Testing and Civil Rights

K-12 Testing

A new book from the Civil Rights Project at Harvard University, Raising Standards or Raising Barriers? Inequality and High-Stakes Testing in Public Education, concludes that the current overreliance on high-stakes testing threatens to deepen America’s educational inequities.


Most of the contributors to the volume, edited by Gary Orfield and Mindy Kornhaber, report evidence that policies which focus on high-stakes testing corrupt educational reform and undermine achievement, especially for at-risk students.


George Madaus and Marguerite Clarke from Boston College review the adverse impact of testing on minority students over the past 100 years and consider evidence that testing will not necessarily motivate students to learn more or better. Linda McNeil and Angela Valenzuela from Texas find that when high stakes are attached to tests, efforts to raise test scores often replace sound teaching.


FairTest Executive Director Monty Neill reports that states without high stakes tests are more likely to show gains on the National Assessment of Educational Progress than are states with such tests. Henry Levin of Columbia University rejects claims that testing will produce an improved national economy and argues that using tests for job selection would be massively inefficient and unfair. Several articles report that high-stakes tests lead to higher dropout rates and more grade retention.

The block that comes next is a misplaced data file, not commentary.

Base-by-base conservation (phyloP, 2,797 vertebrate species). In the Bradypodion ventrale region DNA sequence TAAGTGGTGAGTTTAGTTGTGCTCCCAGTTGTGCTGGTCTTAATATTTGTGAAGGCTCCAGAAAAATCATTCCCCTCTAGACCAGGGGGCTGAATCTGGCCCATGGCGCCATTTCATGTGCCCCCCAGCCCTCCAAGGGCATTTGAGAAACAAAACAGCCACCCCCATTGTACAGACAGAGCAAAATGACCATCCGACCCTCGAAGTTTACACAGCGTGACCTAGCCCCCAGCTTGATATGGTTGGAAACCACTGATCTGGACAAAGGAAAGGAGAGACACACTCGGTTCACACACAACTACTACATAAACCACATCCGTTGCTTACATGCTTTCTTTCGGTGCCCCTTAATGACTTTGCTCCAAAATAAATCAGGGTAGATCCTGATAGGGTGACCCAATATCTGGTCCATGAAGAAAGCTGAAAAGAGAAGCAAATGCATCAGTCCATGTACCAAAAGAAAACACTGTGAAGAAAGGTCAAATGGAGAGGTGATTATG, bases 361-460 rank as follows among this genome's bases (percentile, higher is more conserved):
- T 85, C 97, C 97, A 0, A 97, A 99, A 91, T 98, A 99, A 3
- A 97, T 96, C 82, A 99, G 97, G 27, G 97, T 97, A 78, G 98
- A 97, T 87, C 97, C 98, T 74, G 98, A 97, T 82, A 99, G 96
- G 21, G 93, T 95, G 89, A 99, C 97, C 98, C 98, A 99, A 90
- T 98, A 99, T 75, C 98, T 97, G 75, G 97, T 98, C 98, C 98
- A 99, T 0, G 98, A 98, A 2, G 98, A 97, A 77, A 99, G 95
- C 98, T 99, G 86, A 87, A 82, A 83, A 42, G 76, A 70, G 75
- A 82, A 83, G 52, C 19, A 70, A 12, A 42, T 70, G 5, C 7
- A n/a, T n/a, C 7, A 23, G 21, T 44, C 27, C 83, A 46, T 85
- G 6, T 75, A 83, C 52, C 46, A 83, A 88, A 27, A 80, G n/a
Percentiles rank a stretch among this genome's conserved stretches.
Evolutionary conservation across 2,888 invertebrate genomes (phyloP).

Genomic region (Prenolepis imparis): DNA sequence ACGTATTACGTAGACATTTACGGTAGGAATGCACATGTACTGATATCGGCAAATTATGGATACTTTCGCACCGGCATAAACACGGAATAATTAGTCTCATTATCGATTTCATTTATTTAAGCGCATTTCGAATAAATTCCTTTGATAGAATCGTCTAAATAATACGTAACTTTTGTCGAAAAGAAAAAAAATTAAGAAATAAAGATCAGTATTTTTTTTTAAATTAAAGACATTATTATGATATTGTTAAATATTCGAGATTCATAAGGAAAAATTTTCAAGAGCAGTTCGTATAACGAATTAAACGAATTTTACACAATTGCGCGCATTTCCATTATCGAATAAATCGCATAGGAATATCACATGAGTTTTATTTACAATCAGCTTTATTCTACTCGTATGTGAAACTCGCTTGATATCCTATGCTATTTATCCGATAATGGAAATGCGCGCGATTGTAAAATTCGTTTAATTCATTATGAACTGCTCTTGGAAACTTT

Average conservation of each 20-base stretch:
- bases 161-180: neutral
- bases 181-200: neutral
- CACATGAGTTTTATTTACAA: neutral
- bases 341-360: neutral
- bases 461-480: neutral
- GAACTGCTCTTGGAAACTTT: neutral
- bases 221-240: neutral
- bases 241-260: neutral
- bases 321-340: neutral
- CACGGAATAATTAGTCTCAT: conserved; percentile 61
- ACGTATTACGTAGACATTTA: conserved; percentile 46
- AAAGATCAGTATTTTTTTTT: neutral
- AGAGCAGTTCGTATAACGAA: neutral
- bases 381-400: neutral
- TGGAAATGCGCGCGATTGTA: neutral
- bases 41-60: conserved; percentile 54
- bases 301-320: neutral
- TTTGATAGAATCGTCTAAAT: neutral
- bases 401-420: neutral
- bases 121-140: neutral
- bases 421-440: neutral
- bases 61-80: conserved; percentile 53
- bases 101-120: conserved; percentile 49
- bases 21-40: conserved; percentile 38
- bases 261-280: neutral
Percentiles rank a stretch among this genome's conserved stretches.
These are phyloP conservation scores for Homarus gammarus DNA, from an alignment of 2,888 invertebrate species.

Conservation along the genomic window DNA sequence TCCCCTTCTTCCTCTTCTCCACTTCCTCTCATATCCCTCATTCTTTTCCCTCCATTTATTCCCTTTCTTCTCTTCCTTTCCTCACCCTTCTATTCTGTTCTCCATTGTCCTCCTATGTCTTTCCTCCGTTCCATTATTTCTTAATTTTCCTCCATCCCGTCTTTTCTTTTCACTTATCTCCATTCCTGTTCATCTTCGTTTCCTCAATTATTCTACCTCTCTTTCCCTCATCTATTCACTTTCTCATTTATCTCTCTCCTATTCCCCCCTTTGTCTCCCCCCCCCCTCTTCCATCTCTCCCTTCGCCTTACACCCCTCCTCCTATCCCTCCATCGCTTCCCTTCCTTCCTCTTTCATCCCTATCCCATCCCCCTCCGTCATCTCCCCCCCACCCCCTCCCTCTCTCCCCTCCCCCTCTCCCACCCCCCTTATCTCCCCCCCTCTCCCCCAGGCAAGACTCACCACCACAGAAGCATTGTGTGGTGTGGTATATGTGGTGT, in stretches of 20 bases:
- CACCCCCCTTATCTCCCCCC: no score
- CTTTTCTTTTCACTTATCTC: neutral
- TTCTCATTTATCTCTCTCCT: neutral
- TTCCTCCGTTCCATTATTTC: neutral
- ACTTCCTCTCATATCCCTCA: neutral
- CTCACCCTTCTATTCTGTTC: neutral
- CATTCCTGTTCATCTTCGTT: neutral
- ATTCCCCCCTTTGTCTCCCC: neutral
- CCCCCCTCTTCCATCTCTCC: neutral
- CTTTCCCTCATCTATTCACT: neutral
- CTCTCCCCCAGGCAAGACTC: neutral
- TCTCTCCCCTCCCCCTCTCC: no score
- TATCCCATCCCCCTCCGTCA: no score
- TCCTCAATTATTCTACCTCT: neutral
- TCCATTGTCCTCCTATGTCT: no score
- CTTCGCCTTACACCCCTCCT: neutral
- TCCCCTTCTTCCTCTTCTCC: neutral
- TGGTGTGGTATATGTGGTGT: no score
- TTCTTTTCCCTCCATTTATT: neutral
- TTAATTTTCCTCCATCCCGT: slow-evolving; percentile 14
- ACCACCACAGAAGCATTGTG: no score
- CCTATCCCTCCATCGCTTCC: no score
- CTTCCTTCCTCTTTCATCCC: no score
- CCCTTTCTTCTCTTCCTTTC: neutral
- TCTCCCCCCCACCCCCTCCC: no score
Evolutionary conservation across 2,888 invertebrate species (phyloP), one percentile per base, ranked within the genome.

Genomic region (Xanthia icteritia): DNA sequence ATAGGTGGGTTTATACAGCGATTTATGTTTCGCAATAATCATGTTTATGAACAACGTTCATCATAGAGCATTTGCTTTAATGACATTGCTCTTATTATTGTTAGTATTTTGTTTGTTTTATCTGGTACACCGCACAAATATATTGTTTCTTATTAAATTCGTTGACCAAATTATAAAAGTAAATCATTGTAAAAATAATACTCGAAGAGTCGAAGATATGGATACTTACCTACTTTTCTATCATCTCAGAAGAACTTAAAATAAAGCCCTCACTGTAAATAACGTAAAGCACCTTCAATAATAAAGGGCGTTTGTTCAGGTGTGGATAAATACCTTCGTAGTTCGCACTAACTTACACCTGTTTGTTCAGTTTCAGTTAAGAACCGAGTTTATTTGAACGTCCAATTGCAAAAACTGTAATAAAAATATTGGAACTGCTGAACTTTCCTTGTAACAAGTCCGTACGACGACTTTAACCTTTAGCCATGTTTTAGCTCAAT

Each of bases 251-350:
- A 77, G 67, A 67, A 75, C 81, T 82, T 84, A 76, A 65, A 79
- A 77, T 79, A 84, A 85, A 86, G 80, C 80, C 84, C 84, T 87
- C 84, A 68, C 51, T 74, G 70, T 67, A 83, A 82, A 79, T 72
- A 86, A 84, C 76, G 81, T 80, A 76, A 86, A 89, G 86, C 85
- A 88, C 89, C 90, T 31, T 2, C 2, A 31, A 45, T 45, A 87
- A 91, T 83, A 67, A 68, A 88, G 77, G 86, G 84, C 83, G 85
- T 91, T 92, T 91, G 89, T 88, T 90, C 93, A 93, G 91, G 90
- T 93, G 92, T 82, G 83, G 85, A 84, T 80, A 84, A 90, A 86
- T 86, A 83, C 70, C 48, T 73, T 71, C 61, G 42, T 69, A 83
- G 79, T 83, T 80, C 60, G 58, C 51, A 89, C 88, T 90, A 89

The book concludes with several chapters that propose safeguards to test use and suggest proper uses of exams.


"Unfortunately, there is simply no evidence that efforts to raise test scores will provide poor, minority, and bilingual students with the kind of high quality education that their more affluent counterparts receive,” said Kornhaber. “Instead of devising testing schemes, which frequently lead to more retention and dropping out, policymakers should focus on providing all students with appropriately certified teachers, challenging curriculum, high quality facilities, and ample supplies of up-to-date books and materials.”


• Century Foundation; (800) 552-5450 or (202) 797-6258; $12.95.
• Drafts of many of the papers are at http://www.law.harvard.edu/civilrights/conferences/testing98/drafts.html